February 2, 2012
Stopped clock, big problemExtra point could decide playoffs
By ERIC FRANCIS, QMI Agency
CALGARY - The NHL is investigating whether the integrity of the game was violated by a league official who may have opened the door for a game-winning goal by the L.A. Kings that never should have counted.
And while NHL VP Colin Campbell says there’s nothing that can be done in terms of changing the outcome of the game Wednesday night at the Staples Center, he wants to get to the bottom of how the game-clock appears to have stopped in the dying seconds just long enough to allow the host Kings to win the game over the Columbus Blue Jackets.
After all, the extra point the Kings were gifted could have serious implications on a tightly-contested playoff race in the West.
Blue Jackets GM Scott Howson acknowledged that while the one or two points essentially stolen from the lowly Blue Jackets is irrelevant to his team’s playoff hopes, the irony is it may help the last-place team solidify its hold on the first pick overall this summer. Either way, Howson was so furious over the injustice he outlined his disgust in a blog he later decided to pull down from the team’s website.
“It is an amazing coincidence that with the Kings on a powerplay at Staples Center and with a mad scramble around our net in the dying seconds of the third period of a 2-2 hockey game that the clock stopped for at least one full second,” wrote Howson.
“I can only think of two ways in which this would have happened. Either there was a deliberate stopping of the clock or the clock malfunctioned.”
The NHL’s war room did, in fact, review the goal, which clearly crossed the goal-line with 0.4 seconds left. After ruling it was a good goal, it was pointed out by Blue Jackets officials the clock clearly stopped for at least a second at the 1.8 second mark, giving the Kings just enough time to score and avoid overtime.
Campbell said Thursday the clock did indeed stop for a second and the goal never should have counted but that the outcome of the game is in the books and cannot be altered regardless of his investigation.
Many were quick to suggest that not only should the timekeeper be fired, but the Kings should be sanctioned. Fact is, the timekeeper is an NHL employee who makes a whopping $100 a game for his efforts, and even if it’s determined he is a homer who tainted the league by essentially hitting the pause button on purpose, it essentially boils down to being labelled human error.
Kings GM Dean Lombardi offered up an interesting take on the situation as other team officials quietly grumbled about the embarrassing turn of events.
“Those clocks are sophisticated instruments that calculate time by measuring electrical charges called coulombs,” he told ESPN.com.
”Given the rapidity and volume of electrons that move through the measuring device, the calibrator must adjust at certain points, which was the delay you see -- the delay is just recalibrating for the clock moving too quickly during the 10 10ths of a second before the delay. This insures that the actual playing time during a period is exactly 20 minutes. That is not an opinion -- that is science. Amazing device, quite frankly.”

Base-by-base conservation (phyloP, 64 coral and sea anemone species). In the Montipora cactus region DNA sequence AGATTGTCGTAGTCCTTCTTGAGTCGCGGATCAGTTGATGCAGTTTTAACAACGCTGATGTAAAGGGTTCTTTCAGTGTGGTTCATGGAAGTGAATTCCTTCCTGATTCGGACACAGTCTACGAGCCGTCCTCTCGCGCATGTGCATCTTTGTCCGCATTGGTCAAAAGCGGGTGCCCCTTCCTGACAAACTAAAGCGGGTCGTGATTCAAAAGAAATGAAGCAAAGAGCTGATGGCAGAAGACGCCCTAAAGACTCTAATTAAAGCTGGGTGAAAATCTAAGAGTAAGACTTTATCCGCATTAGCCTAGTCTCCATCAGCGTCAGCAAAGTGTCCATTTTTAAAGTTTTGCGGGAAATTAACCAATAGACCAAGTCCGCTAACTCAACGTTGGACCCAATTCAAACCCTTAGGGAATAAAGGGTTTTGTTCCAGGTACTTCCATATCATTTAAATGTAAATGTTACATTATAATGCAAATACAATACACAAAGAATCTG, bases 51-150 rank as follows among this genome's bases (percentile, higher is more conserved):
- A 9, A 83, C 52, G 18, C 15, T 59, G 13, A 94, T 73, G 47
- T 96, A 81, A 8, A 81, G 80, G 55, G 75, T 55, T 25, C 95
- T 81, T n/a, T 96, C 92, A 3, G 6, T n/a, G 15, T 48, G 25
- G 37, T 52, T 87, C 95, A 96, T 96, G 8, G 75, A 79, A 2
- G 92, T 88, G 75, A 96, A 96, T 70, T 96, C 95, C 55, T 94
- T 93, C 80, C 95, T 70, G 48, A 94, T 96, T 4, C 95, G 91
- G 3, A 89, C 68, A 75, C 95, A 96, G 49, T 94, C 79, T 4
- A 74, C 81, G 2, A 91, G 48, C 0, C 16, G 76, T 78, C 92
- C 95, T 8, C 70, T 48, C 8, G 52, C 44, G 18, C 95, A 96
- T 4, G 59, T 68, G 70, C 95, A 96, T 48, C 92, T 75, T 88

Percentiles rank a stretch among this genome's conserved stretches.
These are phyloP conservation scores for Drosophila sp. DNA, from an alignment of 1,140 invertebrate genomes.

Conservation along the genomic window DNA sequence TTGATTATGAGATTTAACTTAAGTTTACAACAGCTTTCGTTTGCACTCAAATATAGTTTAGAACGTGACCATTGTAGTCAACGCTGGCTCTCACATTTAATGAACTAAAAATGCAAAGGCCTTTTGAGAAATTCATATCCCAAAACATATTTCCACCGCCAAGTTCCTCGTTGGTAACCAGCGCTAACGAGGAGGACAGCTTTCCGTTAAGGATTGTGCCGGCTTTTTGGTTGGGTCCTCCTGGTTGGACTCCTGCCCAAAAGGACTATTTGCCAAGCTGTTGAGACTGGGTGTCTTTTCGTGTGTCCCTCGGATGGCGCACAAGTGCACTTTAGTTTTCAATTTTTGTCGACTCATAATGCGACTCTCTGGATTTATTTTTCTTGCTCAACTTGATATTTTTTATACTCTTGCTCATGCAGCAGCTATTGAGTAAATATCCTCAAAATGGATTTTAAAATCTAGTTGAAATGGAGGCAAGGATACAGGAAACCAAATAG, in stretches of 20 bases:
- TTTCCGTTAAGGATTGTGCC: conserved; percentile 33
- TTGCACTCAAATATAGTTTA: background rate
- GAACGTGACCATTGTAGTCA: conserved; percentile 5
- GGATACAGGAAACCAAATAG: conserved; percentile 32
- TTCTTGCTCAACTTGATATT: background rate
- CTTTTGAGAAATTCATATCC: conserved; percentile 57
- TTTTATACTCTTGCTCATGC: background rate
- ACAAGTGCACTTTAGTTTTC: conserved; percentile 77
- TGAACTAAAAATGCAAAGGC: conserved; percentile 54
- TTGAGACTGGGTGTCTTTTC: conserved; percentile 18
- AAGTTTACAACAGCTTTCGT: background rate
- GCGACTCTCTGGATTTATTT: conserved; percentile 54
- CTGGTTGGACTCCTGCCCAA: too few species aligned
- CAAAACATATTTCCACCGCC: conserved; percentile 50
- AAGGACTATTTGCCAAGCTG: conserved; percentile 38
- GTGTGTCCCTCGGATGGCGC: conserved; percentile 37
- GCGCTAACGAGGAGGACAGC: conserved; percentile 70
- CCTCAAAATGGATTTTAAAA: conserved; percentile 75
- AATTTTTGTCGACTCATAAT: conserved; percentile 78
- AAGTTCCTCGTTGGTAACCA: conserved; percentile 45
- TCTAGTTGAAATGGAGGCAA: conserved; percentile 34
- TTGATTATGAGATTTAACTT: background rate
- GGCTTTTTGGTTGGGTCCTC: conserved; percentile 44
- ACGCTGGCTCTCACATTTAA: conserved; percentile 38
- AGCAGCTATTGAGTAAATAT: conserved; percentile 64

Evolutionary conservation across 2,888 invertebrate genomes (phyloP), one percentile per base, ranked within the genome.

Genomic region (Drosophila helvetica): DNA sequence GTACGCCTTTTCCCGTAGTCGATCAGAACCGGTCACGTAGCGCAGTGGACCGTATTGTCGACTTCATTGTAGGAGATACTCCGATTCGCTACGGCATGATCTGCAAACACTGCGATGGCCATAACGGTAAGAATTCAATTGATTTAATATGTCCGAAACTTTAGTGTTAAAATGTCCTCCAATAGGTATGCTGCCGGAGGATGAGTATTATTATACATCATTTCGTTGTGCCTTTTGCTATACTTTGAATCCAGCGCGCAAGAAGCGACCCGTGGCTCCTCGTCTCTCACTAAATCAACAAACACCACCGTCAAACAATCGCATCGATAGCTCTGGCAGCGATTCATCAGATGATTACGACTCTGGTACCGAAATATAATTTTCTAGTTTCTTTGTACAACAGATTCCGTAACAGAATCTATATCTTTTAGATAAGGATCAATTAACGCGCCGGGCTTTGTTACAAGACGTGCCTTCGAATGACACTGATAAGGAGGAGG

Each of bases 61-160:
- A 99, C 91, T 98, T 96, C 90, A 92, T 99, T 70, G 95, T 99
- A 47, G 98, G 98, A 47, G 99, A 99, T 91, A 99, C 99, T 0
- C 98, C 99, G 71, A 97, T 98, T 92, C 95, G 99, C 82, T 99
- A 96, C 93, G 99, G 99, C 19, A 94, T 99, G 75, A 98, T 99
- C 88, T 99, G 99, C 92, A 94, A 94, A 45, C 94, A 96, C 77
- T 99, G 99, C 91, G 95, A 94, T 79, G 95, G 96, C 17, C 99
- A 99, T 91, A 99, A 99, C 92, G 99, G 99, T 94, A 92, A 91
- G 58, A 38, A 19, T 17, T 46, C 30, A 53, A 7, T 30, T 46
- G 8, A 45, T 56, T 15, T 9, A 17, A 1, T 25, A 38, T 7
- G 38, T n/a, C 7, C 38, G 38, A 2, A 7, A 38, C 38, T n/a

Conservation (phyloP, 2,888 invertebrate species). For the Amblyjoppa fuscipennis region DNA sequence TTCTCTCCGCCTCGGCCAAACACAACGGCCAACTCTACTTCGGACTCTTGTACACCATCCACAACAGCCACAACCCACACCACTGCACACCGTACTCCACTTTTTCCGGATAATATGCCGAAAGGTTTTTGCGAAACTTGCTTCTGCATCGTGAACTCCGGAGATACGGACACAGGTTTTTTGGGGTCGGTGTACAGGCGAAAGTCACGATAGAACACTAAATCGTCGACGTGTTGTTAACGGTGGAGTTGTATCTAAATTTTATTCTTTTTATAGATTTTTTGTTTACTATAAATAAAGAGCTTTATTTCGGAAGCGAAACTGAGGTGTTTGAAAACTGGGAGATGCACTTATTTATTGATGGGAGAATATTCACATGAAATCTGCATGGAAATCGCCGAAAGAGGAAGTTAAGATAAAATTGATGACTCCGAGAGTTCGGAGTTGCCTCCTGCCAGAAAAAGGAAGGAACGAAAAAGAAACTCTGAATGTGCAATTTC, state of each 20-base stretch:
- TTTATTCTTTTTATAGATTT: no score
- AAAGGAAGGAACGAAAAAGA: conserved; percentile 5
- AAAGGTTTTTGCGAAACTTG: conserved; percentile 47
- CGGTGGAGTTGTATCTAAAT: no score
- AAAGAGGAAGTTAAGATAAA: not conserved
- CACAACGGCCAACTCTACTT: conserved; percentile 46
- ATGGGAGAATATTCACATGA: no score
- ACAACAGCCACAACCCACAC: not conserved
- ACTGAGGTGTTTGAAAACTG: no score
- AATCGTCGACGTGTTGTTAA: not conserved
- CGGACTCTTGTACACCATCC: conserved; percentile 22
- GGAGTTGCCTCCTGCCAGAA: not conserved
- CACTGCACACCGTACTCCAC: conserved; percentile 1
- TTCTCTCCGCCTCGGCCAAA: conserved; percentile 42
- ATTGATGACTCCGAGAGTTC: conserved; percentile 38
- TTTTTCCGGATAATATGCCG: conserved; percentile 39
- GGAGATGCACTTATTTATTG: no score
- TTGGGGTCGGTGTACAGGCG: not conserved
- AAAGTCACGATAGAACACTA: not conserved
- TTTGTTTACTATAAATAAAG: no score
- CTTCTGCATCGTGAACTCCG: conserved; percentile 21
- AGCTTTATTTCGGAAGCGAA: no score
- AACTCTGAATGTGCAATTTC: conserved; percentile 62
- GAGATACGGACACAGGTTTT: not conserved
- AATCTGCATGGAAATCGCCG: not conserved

Amazing explanation, frankly, and most league officials rolled their eyes at it. Those who should be most upset are those who are chasing — or who are being chased by — the Kings in the standings. Several such GMs declined comment yesterday, but Howson’s blog spoke for them.
“This extra point in the standings could have an enormous impact both competitively and economically. What if the Kings make the playoffs by one point or gain home ice advantage by one point? We could be talking about a team not making the playoffs and missing out on millions of dollars in playoff gates. No one can ever convince me that this result does not matter.”
Flames GM Jay Feaster didn’t seem concerned about it.
“There is nothing the NHL is going to do, or can do, to correct the situation if, indeed, there was a mistake made in that game,” said Feaster, whose club is eight points behind L.A.
“Rather than crying over what happened in a game in which we did not take part, our time and energies are devoted to our own team and doing everything we can to win the games we play and, in so doing, qualify for the post-season.”
An NHL game night official who has worked in Calgary for many years said yesterday the pause could either have been human error (“maybe he thought he heard a whistle”) or pure mischief, which would be hard for the league to prove.
But it will be even harder to forget if it affects the standings at season’s end.
On Twitter @ericfrancis
Eric Francis appears regularly as a panellist on CBC’s Hockey Night in Canada